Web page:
The dissolution profile of PZQ in the SDs CR-60: PZQ (2:1) obtained by fusion and dissolution is shown in Figure 3 and compared to the dissolution profile of PZQ in physical mixtures and in the pure state. SDs and PMs presented a significantly greater dissolution rate than did pure PZQ. The result obtained from this dissolution study cannot be directly related with the evaluation of solubility, since it constitutes an exploratory study on the influence of the proportion of carrier (CR-60) on the pharmaceutical agent (PZQ). The dissolution rate of PZQ in an acid medium was higher than the solubility equilibrium rate (TABLES I - IV) where this is influenced by the processing conditions and by the presence of sodium lauril sulphate incorporated into the dissolution medium to maintain the non-saturated conditions of the medium (USP 30).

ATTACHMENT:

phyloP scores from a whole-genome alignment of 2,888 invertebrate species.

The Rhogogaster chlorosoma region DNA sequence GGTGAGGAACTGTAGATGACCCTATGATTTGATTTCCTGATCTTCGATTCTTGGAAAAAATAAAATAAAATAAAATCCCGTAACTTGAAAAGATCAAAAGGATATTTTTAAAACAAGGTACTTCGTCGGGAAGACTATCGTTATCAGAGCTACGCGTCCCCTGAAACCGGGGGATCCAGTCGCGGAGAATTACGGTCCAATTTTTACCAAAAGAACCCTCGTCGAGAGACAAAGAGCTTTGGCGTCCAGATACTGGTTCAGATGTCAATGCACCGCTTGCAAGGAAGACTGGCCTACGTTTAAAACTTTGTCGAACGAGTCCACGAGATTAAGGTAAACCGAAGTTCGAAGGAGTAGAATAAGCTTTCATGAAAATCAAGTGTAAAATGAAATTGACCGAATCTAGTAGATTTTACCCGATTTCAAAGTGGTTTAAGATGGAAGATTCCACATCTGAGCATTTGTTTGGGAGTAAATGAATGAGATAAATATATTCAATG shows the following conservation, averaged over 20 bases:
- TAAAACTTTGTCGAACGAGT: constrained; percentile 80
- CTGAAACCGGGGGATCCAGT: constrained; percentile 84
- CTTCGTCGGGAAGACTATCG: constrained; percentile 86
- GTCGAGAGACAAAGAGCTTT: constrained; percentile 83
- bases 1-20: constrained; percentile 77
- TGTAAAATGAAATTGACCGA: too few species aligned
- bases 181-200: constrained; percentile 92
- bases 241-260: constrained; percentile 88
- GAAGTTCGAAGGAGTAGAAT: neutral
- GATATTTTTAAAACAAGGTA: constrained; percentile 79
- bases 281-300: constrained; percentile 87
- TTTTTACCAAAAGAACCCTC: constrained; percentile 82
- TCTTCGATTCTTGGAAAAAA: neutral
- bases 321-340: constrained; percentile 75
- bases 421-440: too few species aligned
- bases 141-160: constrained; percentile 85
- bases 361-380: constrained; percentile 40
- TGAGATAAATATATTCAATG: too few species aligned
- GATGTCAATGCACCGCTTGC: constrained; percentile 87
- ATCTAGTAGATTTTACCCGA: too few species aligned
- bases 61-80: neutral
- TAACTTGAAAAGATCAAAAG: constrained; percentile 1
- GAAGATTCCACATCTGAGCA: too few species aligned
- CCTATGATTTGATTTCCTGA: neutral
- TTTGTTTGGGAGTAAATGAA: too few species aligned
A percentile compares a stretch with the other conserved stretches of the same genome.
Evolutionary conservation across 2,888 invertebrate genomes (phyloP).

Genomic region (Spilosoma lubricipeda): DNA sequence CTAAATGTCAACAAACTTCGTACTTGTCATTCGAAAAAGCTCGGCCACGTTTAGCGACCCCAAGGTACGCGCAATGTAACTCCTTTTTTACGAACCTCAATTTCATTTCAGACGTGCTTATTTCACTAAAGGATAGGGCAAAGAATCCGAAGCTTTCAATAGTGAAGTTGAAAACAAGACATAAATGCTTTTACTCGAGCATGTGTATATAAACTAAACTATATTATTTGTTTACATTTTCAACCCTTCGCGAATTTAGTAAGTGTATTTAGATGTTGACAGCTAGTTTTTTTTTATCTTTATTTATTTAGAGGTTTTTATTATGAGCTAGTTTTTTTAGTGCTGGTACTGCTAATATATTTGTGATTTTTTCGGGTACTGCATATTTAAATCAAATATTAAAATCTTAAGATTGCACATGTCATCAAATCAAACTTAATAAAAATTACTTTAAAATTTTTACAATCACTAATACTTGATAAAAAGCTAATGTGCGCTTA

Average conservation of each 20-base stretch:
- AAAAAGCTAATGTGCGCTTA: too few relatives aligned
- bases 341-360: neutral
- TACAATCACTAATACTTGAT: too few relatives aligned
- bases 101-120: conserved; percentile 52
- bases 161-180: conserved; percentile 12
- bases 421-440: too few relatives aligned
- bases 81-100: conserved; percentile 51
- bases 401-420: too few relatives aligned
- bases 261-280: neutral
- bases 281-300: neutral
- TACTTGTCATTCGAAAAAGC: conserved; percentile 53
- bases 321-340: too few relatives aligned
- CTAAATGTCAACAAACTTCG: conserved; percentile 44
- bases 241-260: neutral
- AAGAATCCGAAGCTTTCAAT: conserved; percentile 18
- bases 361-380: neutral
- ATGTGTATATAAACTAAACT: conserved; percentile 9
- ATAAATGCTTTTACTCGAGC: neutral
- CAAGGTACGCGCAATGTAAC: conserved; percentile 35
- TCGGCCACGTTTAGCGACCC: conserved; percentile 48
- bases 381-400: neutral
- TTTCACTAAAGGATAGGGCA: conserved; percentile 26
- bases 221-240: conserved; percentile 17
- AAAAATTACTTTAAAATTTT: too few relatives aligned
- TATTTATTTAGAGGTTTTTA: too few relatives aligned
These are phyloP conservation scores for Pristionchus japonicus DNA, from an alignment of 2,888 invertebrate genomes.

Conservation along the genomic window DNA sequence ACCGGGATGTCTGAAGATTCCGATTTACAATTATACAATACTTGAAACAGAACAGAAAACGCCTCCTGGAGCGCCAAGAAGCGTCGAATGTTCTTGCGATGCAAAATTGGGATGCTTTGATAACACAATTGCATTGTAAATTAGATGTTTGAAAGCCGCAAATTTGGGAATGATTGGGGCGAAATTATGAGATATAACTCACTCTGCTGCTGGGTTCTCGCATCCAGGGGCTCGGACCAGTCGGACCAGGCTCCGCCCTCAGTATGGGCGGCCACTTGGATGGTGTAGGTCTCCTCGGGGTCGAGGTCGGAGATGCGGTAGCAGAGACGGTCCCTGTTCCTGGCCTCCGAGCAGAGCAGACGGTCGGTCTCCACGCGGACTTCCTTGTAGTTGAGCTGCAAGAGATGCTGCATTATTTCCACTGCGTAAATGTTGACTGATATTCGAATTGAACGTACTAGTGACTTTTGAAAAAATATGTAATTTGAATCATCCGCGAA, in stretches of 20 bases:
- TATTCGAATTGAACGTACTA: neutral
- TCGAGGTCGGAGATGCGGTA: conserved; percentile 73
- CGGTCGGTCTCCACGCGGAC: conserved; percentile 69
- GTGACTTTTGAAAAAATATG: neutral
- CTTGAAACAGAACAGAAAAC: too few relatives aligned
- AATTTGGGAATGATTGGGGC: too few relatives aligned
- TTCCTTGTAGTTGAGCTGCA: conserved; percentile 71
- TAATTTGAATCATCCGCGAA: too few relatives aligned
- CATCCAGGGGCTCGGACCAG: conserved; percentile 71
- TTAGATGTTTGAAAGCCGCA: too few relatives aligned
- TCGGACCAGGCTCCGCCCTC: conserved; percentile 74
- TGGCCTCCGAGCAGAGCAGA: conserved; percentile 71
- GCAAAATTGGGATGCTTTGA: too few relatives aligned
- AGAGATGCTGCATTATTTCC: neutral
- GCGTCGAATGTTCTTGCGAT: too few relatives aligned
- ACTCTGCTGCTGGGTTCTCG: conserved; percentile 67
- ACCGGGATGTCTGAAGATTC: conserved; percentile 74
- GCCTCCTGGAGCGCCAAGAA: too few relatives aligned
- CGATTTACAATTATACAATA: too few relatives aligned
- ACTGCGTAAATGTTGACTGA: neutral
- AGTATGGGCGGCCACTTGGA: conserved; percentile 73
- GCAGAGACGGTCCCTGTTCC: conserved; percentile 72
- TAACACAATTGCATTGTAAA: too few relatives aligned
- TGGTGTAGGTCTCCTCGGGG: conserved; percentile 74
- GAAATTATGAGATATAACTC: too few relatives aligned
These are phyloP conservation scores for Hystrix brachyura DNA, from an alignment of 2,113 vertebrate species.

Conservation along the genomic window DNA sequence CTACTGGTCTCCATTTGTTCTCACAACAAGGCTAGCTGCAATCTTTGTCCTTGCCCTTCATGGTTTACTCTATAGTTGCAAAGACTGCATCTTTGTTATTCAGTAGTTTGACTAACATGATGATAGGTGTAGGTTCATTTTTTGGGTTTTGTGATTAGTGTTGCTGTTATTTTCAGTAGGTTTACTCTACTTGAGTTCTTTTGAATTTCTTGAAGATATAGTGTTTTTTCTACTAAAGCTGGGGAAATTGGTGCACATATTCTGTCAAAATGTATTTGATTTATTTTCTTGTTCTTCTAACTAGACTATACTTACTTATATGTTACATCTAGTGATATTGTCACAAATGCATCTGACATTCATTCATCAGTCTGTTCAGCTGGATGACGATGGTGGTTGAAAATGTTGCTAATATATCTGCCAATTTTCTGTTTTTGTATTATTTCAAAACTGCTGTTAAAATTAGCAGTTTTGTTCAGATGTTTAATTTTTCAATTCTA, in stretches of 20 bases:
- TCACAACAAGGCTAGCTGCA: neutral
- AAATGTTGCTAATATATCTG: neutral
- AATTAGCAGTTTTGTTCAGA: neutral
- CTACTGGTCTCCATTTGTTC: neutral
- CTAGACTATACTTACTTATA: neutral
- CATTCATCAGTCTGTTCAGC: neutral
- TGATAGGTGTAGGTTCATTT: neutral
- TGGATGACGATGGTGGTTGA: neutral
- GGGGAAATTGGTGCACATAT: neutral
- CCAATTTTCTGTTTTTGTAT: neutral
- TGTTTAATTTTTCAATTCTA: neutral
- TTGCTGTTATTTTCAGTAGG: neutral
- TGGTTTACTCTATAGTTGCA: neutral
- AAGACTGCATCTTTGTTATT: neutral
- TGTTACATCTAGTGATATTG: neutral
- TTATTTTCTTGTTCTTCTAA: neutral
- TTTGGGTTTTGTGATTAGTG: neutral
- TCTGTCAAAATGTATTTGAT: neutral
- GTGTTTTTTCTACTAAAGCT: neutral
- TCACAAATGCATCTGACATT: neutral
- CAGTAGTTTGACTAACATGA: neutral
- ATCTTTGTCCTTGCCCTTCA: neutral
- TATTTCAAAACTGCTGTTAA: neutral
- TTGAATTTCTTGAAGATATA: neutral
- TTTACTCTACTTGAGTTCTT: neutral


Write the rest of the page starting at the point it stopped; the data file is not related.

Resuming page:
The improvement in the dissolution and solubility rates using the fusion methods could be ascribed to the saturation of the carrier by the pharmaceutical, associated with the increase in surface area and more rapid release of PZQ. The time to solidification of the liquid mixture can be a critical factor in the saturation of the dispersed system (Chiou, Riegelman, 1971; Allen et al., 1977; Lin, Cham, 1996). Dittgen et al. (1995) evaluated this parameter in the SDs of riboflavin, testosterone and progesterone and stated that the solubility of SD increased with reduced cooling time. In the present study, the dispersions were cooled naturally under constant agitation until solidification. The rate of dissolution of PZQ also proved higher in the SD obtained by the Fusion Method. One of the factors responsible for this result is probably the saturation of the carrier by the pharmaceutical compound, which increased the liberation rate. This did not occur in the dissolution process with evaporation at low pressure, conditions which led to slow release of the solvent. Perhaps rapid removal of the solvent by lyophilization, "spray drying", or under supercritical conditions would increase the solubility of PZQ in the SD obtained by dissolution. The dissolution rate would probably have been higher if the super saturation of the pharmaceutical compound in the matrix were followed by a more rapid evaporation of the solvent. However, in this experimental model, the principal advantage of the dissolution method is the prevention of thermal degradation. Improvement in the dissolution rate of pharmaceutical compounds in SD has been the subject of numerous investigations, and increases of up to 400 fold have been reported (Sethia, Squilante. 2003). In spite of these studies, the mechanisms by which this occurs are poorly understood. In SDs, reductions in granulometry and/or interparticle cohesion forces leading to increase in surface area exposed to the solvent have been considered one of the principle reasons for the increase in the dissolution rate. Reduced particle size has classically been considered the result of the formation of the solid or eutectic solution (Craig, 2002). Notwithstanding, the intrinsic link between the solid state structure and the liberation of the pharmaceutical compound suggests that the particles are held in the dissolution medium as separate physical entities. This reduction in cohesion force, in addition to the wetting properties of CR-60, contributed toward increasing the rate of dissolution. While the mechanism by which the solubility and rate of dissolution of PZQ increases in SD is difficult to elucidate in this experimental model, it appears that the critical factor is the physical-chemical characteristic of CR-60. The tensoactive properties of this carrier appear to predict the mathematical model of Noyes-Whitney for a single-component system in which both the carrier and the pharmaceutical agent dissolve at rates proportional to their soluabilities and coefficients of diffusion. This doubt has raised several questions, such as: what factors determine whether the dissolution is controlled by the carrier or the pharmaceutical? What is occurring to the pharmaceutical during these preparations of SDs? And finally, what are the implications of understanding these mechanisms for the development of a pharmaceutical form and the use of SDs in industrial processes? The answers to these questions are being sought by our group through projects in progress, using infrared spectroscopy, X ray diffraction, differential exploratory calorimetric and process analysis.